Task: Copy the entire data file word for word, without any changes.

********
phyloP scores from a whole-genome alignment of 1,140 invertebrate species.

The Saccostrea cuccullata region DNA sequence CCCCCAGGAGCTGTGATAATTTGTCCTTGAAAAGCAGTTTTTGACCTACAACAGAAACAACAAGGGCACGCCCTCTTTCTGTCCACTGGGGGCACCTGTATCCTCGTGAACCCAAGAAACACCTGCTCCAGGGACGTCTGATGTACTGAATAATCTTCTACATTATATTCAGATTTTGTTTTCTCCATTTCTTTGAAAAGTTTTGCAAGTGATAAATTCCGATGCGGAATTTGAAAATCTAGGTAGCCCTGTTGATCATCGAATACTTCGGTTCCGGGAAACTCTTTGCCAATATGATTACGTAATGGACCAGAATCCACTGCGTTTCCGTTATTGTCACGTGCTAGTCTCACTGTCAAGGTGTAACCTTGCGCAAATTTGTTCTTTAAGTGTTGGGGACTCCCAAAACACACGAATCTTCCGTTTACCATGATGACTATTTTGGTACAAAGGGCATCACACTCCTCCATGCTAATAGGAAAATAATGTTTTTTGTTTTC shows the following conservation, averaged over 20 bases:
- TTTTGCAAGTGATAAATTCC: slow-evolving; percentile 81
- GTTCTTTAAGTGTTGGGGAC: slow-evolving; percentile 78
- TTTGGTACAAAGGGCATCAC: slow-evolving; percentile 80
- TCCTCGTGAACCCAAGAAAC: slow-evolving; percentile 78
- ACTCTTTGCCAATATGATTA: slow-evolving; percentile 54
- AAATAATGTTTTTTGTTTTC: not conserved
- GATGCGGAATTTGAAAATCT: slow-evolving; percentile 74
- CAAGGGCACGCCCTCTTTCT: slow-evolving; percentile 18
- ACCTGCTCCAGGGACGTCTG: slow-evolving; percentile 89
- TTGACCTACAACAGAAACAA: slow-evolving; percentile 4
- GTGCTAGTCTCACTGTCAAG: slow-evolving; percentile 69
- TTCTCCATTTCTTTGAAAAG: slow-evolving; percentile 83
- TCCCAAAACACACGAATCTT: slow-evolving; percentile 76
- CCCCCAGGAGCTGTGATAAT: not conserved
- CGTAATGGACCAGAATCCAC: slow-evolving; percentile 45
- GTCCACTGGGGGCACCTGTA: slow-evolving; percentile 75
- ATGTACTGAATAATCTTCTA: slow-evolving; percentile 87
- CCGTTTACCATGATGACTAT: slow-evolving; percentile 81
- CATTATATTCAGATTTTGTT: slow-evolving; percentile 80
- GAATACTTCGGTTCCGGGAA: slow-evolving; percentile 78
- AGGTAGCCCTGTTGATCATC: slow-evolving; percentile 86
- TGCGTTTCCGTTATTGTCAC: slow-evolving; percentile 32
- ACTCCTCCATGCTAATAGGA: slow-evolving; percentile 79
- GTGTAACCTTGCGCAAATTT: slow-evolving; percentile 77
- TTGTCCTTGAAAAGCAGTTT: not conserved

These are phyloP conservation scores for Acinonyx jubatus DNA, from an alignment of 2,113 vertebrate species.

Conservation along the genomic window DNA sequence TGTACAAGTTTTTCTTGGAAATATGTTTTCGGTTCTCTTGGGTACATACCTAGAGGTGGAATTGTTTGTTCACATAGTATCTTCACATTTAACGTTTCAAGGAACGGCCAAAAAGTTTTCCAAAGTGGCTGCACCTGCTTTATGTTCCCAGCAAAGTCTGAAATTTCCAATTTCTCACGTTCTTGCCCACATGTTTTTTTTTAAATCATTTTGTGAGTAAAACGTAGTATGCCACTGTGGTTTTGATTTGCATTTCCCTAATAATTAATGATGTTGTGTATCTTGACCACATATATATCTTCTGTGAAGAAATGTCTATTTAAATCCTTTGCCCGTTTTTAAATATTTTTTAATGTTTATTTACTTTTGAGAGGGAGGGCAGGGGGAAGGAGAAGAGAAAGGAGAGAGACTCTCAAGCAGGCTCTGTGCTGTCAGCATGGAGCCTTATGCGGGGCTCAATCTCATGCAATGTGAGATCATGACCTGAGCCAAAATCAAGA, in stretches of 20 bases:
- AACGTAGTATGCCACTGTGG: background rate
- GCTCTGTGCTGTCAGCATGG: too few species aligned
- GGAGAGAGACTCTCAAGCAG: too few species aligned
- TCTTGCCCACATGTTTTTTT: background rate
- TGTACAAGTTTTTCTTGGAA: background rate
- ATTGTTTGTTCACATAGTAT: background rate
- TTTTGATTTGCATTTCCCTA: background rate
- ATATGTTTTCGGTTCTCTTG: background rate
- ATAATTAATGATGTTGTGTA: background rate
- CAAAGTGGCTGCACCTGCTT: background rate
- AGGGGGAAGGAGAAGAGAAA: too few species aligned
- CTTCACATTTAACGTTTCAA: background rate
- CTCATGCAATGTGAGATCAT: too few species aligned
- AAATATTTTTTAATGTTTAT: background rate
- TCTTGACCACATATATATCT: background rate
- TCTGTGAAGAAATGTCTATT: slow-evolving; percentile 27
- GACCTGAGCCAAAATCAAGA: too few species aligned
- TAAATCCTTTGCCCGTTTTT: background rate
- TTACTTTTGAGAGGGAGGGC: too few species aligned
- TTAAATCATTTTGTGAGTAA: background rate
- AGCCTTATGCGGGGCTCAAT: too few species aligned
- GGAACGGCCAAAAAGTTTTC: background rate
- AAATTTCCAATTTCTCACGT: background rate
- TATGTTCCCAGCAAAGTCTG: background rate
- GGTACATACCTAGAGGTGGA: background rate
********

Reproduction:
phyloP scores from a whole-genome alignment of 1,140 invertebrate species.

The Saccostrea cuccullata region DNA sequence CCCCCAGGAGCTGTGATAATTTGTCCTTGAAAAGCAGTTTTTGACCTACAACAGAAACAACAAGGGCACGCCCTCTTTCTGTCCACTGGGGGCACCTGTATCCTCGTGAACCCAAGAAACACCTGCTCCAGGGACGTCTGATGTACTGAATAATCTTCTACATTATATTCAGATTTTGTTTTCTCCATTTCTTTGAAAAGTTTTGCAAGTGATAAATTCCGATGCGGAATTTGAAAATCTAGGTAGCCCTGTTGATCATCGAATACTTCGGTTCCGGGAAACTCTTTGCCAATATGATTACGTAATGGACCAGAATCCACTGCGTTTCCGTTATTGTCACGTGCTAGTCTCACTGTCAAGGTGTAACCTTGCGCAAATTTGTTCTTTAAGTGTTGGGGACTCCCAAAACACACGAATCTTCCGTTTACCATGATGACTATTTTGGTACAAAGGGCATCACACTCCTCCATGCTAATAGGAAAATAATGTTTTTTGTTTTC shows the following conservation, averaged over 20 bases:
- TTTTGCAAGTGATAAATTCC: slow-evolving; percentile 81
- GTTCTTTAAGTGTTGGGGAC: slow-evolving; percentile 78
- TTTGGTACAAAGGGCATCAC: slow-evolving; percentile 80
- TCCTCGTGAACCCAAGAAAC: slow-evolving; percentile 78
- ACTCTTTGCCAATATGATTA: slow-evolving; percentile 54
- AAATAATGTTTTTTGTTTTC: not conserved
- GATGCGGAATTTGAAAATCT: slow-evolving; percentile 74
- CAAGGGCACGCCCTCTTTCT: slow-evolving; percentile 18
- ACCTGCTCCAGGGACGTCTG: slow-evolving; percentile 89
- TTGACCTACAACAGAAACAA: slow-evolving; percentile 4
- GTGCTAGTCTCACTGTCAAG: slow-evolving; percentile 69
- TTCTCCATTTCTTTGAAAAG: slow-evolving; percentile 83
- TCCCAAAACACACGAATCTT: slow-evolving; percentile 76
- CCCCCAGGAGCTGTGATAAT: not conserved
- CGTAATGGACCAGAATCCAC: slow-evolving; percentile 45
- GTCCACTGGGGGCACCTGTA: slow-evolving; percentile 75
- ATGTACTGAATAATCTTCTA: slow-evolving; percentile 87
- CCGTTTACCATGATGACTAT: slow-evolving; percentile 81
- CATTATATTCAGATTTTGTT: slow-evolving; percentile 80
- GAATACTTCGGTTCCGGGAA: slow-evolving; percentile 78
- AGGTAGCCCTGTTGATCATC: slow-evolving; percentile 86
- TGCGTTTCCGTTATTGTCAC: slow-evolving; percentile 32
- ACTCCTCCATGCTAATAGGA: slow-evolving; percentile 79
- GTGTAACCTTGCGCAAATTT: slow-evolving; percentile 77
- TTGTCCTTGAAAAGCAGTTT: not conserved

These are phyloP conservation scores for Acinonyx jubatus DNA, from an alignment of 2,113 vertebrate species.

Conservation along the genomic window DNA sequence TGTACAAGTTTTTCTTGGAAATATGTTTTCGGTTCTCTTGGGTACATACCTAGAGGTGGAATTGTTTGTTCACATAGTATCTTCACATTTAACGTTTCAAGGAACGGCCAAAAAGTTTTCCAAAGTGGCTGCACCTGCTTTATGTTCCCAGCAAAGTCTGAAATTTCCAATTTCTCACGTTCTTGCCCACATGTTTTTTTTTAAATCATTTTGTGAGTAAAACGTAGTATGCCACTGTGGTTTTGATTTGCATTTCCCTAATAATTAATGATGTTGTGTATCTTGACCACATATATATCTTCTGTGAAGAAATGTCTATTTAAATCCTTTGCCCGTTTTTAAATATTTTTTAATGTTTATTTACTTTTGAGAGGGAGGGCAGGGGGAAGGAGAAGAGAAAGGAGAGAGACTCTCAAGCAGGCTCTGTGCTGTCAGCATGGAGCCTTATGCGGGGCTCAATCTCATGCAATGTGAGATCATGACCTGAGCCAAAATCAAGA, in stretches of 20 bases:
- AACGTAGTATGCCACTGTGG: background rate
- GCTCTGTGCTGTCAGCATGG: too few species aligned
- GGAGAGAGACTCTCAAGCAG: too few species aligned
- TCTTGCCCACATGTTTTTTT: background rate
- TGTACAAGTTTTTCTTGGAA: background rate
- ATTGTTTGTTCACATAGTAT: background rate
- TTTTGATTTGCATTTCCCTA: background rate
- ATATGTTTTCGGTTCTCTTG: background rate
- ATAATTAATGATGTTGTGTA: background rate
- CAAAGTGGCTGCACCTGCTT: background rate
- AGGGGGAAGGAGAAGAGAAA: too few species aligned
- CTTCACATTTAACGTTTCAA: background rate
- CTCATGCAATGTGAGATCAT: too few species aligned
- AAATATTTTTTAATGTTTAT: background rate
- TCTTGACCACATATATATCT: background rate
- TCTGTGAAGAAATGTCTATT: slow-evolving; percentile 27
- GACCTGAGCCAAAATCAAGA: too few species aligned
- TAAATCCTTTGCCCGTTTTT: background rate
- TTACTTTTGAGAGGGAGGGC: too few species aligned
- TTAAATCATTTTGTGAGTAA: background rate
- AGCCTTATGCGGGGCTCAAT: too few species aligned
- GGAACGGCCAAAAAGTTTTC: background rate
- AAATTTCCAATTTCTCACGT: background rate
- TATGTTCCCAGCAAAGTCTG: background rate
- GGTACATACCTAGAGGTGGA: background rate